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Royal Decrees 1133/2002 and 517/2005 indicate that pure-bred horses must be identified by genetic markers. The International Society of Animal Genetics (ISAG) has selected a panel of microsatellite markers for individual identification and paternity testing required for registration in the record books. The Equine Genetics group of the Faculty of Biology performs these analyzes from blood or hair samples, using 17 microsatellite markers that include those accepted by the ISAG plus nine other highly informative.

How does it work

The technique is based on amplification of microsatellites using the PCR technique (Polymerase Chain Reaction), using specific primers for each of the 17 microsatellites used. This system is internationally standardized and is used by reference laboratories in horse genetics such as: Veterinary Genetics Laboratory. University of California, Davis; Institut National de la Recherche Agronomique. Laboratoire de Génietique Biochimique et de Cytogénétique de Jouy-en-Josas; Equine Parentage Testing and Research Laboratory. University of Kentucky, College of Agriculture; Australian Equine Genetics Research Center. University of Queensland.

Microsatellites are short (usually 2 to 4 base pairs) repeats in tandem, which do not transcribe and are randomly distributed throughout the genome. Being nuclear sequences, each individual has two copies of each marker, one of paternal origin and another of maternal origin, which can be the same or different from each other. The 17 microsatellite markers of the system used are very polymorphic - they have 5 to 22 variants each - so it is practically impossible to find two equal individuals, serving as an unequivocal identification. This identification is permanent throughout the life of the animal and independent of the type of biological sample used.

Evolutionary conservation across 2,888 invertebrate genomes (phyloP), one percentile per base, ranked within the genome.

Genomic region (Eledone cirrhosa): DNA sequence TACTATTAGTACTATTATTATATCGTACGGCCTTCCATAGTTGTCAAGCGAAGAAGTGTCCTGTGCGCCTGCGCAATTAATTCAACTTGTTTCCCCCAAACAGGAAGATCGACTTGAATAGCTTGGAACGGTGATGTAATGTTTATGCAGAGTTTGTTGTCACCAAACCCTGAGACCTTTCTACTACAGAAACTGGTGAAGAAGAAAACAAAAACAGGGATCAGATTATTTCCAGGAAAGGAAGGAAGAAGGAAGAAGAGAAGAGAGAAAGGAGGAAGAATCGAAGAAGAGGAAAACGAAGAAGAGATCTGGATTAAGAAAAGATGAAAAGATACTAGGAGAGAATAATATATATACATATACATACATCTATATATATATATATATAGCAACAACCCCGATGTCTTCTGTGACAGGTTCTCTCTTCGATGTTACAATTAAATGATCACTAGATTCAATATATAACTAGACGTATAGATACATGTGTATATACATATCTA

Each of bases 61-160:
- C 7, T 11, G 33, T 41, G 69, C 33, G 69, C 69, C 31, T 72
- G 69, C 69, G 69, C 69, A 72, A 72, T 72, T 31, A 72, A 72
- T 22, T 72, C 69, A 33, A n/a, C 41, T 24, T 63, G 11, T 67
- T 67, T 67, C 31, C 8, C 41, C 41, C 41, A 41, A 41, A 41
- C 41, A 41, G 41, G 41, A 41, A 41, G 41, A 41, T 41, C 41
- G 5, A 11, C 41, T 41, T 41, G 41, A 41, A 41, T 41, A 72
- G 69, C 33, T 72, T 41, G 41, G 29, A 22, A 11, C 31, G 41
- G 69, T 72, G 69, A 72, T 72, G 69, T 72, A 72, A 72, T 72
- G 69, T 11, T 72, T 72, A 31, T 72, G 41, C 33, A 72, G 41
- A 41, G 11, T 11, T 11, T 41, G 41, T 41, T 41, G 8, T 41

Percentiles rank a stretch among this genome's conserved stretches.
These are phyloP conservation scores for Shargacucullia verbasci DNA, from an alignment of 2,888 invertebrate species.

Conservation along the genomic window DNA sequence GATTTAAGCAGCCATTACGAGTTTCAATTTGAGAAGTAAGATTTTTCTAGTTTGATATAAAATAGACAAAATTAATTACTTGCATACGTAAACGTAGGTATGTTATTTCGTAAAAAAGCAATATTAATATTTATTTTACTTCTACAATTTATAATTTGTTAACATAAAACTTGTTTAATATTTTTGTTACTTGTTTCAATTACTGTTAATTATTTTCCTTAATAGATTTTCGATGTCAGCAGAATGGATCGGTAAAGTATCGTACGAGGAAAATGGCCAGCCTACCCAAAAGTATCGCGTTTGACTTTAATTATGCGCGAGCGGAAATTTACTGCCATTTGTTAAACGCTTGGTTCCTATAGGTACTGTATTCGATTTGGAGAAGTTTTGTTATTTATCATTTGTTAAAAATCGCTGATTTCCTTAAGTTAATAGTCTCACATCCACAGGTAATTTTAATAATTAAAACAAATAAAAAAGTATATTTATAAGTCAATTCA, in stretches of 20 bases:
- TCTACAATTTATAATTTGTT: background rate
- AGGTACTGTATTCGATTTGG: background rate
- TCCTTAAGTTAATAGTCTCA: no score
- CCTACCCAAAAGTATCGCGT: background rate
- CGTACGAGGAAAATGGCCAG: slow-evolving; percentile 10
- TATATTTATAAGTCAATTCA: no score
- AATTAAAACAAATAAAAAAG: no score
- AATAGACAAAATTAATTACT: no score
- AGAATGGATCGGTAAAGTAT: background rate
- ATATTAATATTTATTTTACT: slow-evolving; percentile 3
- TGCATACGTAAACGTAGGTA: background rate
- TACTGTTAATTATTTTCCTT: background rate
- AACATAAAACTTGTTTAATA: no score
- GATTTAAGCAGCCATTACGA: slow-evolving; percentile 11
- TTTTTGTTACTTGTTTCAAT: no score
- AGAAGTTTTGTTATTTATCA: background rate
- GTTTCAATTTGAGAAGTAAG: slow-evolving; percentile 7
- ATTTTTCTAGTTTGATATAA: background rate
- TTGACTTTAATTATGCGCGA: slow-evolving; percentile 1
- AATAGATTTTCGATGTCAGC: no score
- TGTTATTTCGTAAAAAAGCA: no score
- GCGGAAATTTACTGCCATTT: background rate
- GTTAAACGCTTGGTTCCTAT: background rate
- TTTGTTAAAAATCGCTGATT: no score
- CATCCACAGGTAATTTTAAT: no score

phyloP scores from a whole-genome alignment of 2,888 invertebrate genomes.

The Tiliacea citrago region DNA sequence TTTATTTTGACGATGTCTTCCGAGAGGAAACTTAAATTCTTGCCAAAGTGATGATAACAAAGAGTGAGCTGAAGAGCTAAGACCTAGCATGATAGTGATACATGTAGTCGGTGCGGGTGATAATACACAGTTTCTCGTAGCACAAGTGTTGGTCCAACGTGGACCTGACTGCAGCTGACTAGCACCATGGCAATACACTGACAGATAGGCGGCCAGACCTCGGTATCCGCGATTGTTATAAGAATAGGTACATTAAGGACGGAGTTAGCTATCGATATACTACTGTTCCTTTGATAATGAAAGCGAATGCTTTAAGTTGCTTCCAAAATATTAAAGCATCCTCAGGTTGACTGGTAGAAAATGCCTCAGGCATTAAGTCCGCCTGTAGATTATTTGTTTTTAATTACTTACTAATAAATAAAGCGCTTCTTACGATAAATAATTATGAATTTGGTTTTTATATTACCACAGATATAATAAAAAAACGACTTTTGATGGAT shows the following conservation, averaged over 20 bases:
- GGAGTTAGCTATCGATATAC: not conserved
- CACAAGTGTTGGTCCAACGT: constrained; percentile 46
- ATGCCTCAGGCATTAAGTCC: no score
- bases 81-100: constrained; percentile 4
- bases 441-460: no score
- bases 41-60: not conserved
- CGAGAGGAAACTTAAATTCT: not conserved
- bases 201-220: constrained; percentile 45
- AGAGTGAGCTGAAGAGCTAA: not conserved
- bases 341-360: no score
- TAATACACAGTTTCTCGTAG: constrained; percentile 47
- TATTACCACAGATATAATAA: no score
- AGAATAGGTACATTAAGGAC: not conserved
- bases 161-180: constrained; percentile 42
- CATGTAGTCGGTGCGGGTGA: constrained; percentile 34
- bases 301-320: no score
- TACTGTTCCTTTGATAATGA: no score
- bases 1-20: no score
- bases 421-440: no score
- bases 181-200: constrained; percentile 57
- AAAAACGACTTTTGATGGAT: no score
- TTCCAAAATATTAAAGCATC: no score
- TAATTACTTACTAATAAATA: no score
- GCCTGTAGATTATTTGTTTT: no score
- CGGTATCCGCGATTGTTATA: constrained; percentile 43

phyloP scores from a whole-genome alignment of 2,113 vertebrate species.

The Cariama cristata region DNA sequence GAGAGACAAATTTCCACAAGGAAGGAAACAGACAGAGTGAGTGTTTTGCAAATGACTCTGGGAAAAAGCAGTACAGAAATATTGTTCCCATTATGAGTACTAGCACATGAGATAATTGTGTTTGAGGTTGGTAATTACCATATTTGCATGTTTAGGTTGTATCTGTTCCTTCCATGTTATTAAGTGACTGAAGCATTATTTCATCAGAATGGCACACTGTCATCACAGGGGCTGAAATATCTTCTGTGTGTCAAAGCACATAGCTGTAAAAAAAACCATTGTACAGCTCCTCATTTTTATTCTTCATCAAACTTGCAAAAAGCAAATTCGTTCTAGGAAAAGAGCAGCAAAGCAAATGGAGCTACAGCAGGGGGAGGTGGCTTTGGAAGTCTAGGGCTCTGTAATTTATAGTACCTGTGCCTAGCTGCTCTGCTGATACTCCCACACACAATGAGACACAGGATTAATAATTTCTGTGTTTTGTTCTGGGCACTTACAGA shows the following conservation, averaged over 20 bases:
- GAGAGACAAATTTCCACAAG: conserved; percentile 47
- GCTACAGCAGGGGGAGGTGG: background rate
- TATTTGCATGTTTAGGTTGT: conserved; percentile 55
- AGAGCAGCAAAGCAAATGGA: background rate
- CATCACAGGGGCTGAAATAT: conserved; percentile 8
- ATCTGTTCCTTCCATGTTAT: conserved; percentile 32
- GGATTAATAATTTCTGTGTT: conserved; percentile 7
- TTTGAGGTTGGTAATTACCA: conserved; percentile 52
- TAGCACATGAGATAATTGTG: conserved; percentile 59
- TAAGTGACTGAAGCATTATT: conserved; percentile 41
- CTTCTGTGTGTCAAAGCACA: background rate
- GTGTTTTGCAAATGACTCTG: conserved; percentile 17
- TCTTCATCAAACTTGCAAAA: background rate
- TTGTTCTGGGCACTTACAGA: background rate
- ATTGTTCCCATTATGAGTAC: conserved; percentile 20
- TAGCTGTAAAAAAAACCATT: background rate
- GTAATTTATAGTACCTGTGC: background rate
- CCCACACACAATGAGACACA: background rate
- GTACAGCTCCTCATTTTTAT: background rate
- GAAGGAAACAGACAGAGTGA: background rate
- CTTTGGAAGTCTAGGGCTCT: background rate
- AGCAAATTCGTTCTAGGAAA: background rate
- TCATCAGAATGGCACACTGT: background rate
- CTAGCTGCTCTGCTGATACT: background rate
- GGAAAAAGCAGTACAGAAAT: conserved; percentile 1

Identification by this method allows to perform paternity tests, comparing the genetic profiles of the subjects with those of their parents. This system is totally reliable for the exclusion of paternity and for the calculation of the probability of positive paternity.

Example of paternity analysis using microsatellites. The foal is incompatible with the father but compatible with the mother.

Example of paternity analysis using microsatellites. The foal is incompatible with the father but compatible with the mother.


DNA markers have the advantage that results can be obtained from very small samples and are very easy to extract. On the other hand, this system does not generate indeterminacies because it directly accedes to the genotype of the individuals and, therefore, is not affected by the relations of dominance nor by the variations of penetrance or expressivity.

The collection of biological material is very simple following the instructions provided by our laboratory and does not require any chemical treatment or cooling in any of its steps.

The system used is the most modern and effective for genetic identification and verification of paternity and kinship and replaces the protein markers - proteins and blood groups - previously used. By using 17 highly polymorphic markers, it is practically impossible to find two individuals with the same genetic profile, so the reliability of the analysis is very high.

Where has it been developed

This technology is developed in the Department of Genetics of the Faculty of Biological Sciences. The research group has experience in the development of molecular markers in different animal species.

And also

What do we offer?
If so desired, the whole analysis process can be carried out in total confidentiality, since the laboratory only needs a key identifying each individual.

How to apply?
The owner, or interested organization, must collect the sample of blood or hair according to the instructions that will be sent from our laboratory. The collection of samples is performed by extremely simple methods that do not require refrigeration; the shipping is done simply by mail.

After analyzing the samples, the laboratory issues a report consisting of:

  • 1. A technical report with the molecular profile of the individuals and details of the molecular protocol used.
  • 2. A certification of the genetic identity of the individual, including the listing of its genetic variants for each of the 17 markers, as well as any observations considered relevant.

In the case of a paternity or kinship test, in addition to the genetic profiles of all the individuals analyzed, the report shall include a certificate of paternity or kinship indicating the compatibility or incompatibility of the parents or relatives with the subject.



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Faculty of Medicine. Edificio Entrepabellones 7 y 8.
C/ Doctor Severo Ochoa, 7. 28040 Madrid.

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Veterinary Medicine

Responsible Researchers

Pilar Arana: mparana@ucm.es
Alicia de la Peña: ali70060@ucm.es
Department: Genetics
Faculty: Biological Sciences